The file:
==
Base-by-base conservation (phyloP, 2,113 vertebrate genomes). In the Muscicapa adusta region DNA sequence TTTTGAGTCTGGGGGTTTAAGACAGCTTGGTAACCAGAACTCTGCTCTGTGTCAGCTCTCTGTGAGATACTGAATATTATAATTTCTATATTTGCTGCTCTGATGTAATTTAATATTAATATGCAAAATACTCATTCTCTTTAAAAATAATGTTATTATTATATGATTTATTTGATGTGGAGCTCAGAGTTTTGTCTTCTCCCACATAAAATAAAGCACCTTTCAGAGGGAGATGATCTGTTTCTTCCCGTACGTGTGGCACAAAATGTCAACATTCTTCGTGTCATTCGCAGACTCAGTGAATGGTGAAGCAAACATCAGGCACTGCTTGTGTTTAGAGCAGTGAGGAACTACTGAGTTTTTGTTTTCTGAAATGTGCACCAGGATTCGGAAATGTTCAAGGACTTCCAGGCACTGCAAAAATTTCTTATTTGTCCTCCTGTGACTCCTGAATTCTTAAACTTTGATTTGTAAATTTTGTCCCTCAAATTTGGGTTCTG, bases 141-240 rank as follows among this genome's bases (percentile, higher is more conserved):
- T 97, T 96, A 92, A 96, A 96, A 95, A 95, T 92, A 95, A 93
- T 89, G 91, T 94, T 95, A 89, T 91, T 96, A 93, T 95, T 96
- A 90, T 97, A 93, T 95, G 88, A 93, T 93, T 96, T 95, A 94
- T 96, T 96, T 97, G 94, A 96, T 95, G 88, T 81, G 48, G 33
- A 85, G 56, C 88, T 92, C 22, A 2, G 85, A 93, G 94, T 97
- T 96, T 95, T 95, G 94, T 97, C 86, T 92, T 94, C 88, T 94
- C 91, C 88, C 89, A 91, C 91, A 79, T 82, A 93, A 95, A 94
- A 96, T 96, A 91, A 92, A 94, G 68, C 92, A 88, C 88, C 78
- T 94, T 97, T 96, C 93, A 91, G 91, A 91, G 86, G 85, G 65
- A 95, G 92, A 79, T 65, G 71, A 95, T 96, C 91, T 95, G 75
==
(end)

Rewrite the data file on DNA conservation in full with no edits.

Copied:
Base-by-base conservation (phyloP, 2,113 vertebrate genomes). In the Muscicapa adusta region DNA sequence TTTTGAGTCTGGGGGTTTAAGACAGCTTGGTAACCAGAACTCTGCTCTGTGTCAGCTCTCTGTGAGATACTGAATATTATAATTTCTATATTTGCTGCTCTGATGTAATTTAATATTAATATGCAAAATACTCATTCTCTTTAAAAATAATGTTATTATTATATGATTTATTTGATGTGGAGCTCAGAGTTTTGTCTTCTCCCACATAAAATAAAGCACCTTTCAGAGGGAGATGATCTGTTTCTTCCCGTACGTGTGGCACAAAATGTCAACATTCTTCGTGTCATTCGCAGACTCAGTGAATGGTGAAGCAAACATCAGGCACTGCTTGTGTTTAGAGCAGTGAGGAACTACTGAGTTTTTGTTTTCTGAAATGTGCACCAGGATTCGGAAATGTTCAAGGACTTCCAGGCACTGCAAAAATTTCTTATTTGTCCTCCTGTGACTCCTGAATTCTTAAACTTTGATTTGTAAATTTTGTCCCTCAAATTTGGGTTCTG, bases 141-240 rank as follows among this genome's bases (percentile, higher is more conserved):
- T 97, T 96, A 92, A 96, A 96, A 95, A 95, T 92, A 95, A 93
- T 89, G 91, T 94, T 95, A 89, T 91, T 96, A 93, T 95, T 96
- A 90, T 97, A 93, T 95, G 88, A 93, T 93, T 96, T 95, A 94
- T 96, T 96, T 97, G 94, A 96, T 95, G 88, T 81, G 48, G 33
- A 85, G 56, C 88, T 92, C 22, A 2, G 85, A 93, G 94, T 97
- T 96, T 95, T 95, G 94, T 97, C 86, T 92, T 94, C 88, T 94
- C 91, C 88, C 89, A 91, C 91, A 79, T 82, A 93, A 95, A 94
- A 96, T 96, A 91, A 92, A 94, G 68, C 92, A 88, C 88, C 78
- T 94, T 97, T 96, C 93, A 91, G 91, A 91, G 86, G 85, G 65
- A 95, G 92, A 79, T 65, G 71, A 95, T 96, C 91, T 95, G 75